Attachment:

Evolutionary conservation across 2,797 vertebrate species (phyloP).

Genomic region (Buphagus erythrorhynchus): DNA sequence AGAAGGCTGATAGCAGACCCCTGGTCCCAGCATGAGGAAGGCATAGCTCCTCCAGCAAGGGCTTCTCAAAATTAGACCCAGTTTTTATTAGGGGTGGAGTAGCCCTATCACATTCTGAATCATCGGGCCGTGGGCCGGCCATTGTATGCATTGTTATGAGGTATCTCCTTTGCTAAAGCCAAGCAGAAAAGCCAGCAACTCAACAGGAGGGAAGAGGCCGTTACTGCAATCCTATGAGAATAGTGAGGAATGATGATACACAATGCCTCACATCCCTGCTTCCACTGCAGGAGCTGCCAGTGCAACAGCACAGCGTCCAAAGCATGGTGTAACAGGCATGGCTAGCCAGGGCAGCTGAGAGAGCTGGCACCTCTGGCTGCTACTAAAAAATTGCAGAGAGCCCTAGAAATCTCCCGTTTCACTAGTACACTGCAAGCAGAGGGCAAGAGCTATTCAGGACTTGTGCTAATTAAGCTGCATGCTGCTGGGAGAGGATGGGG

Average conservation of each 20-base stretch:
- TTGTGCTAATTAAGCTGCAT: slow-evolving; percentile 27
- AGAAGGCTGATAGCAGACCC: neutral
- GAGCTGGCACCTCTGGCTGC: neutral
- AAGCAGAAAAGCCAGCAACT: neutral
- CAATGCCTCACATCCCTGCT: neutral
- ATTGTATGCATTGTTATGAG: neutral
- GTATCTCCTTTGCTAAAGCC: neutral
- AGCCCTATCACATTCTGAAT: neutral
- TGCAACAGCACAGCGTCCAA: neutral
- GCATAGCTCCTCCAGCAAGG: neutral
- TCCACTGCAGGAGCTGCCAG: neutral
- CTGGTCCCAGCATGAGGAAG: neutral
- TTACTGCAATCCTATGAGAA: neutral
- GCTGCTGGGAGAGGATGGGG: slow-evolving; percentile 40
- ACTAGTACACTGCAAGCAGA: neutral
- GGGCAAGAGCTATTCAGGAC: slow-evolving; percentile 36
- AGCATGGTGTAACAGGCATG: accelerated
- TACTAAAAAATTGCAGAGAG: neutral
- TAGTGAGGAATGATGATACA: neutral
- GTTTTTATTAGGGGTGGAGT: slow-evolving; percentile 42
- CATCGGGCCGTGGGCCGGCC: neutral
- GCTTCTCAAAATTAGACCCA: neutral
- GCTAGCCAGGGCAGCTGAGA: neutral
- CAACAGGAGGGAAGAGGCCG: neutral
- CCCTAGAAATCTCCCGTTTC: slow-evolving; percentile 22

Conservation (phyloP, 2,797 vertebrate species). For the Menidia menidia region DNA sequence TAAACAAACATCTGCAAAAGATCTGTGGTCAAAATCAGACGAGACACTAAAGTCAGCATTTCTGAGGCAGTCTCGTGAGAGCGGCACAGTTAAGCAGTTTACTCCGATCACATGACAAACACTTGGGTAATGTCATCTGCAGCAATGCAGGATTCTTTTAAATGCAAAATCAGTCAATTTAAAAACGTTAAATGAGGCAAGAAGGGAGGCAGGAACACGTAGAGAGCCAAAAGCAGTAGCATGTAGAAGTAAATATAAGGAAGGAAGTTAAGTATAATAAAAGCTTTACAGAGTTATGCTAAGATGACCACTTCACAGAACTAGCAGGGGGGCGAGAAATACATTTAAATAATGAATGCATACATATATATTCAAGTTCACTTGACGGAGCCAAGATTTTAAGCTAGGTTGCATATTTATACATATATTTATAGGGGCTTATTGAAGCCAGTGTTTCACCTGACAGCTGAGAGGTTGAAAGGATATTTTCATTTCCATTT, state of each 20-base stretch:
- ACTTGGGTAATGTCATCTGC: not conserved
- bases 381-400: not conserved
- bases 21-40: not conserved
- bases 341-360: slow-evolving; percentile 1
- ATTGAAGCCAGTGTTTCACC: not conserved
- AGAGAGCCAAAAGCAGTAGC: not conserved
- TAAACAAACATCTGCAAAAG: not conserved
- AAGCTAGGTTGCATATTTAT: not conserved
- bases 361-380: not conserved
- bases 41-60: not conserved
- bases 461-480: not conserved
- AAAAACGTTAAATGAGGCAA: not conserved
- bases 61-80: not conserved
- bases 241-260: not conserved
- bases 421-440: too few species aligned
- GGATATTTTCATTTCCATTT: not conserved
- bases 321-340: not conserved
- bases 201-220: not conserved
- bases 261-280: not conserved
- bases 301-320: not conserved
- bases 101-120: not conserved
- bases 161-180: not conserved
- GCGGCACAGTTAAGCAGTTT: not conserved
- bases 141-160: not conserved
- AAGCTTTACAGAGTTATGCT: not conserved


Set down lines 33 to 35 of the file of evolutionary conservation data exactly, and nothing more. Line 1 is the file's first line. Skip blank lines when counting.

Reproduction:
- bases 341-360: slow-evolving; percentile 1
- ATTGAAGCCAGTGTTTCACC: not conserved
- AGAGAGCCAAAAGCAGTAGC: not conserved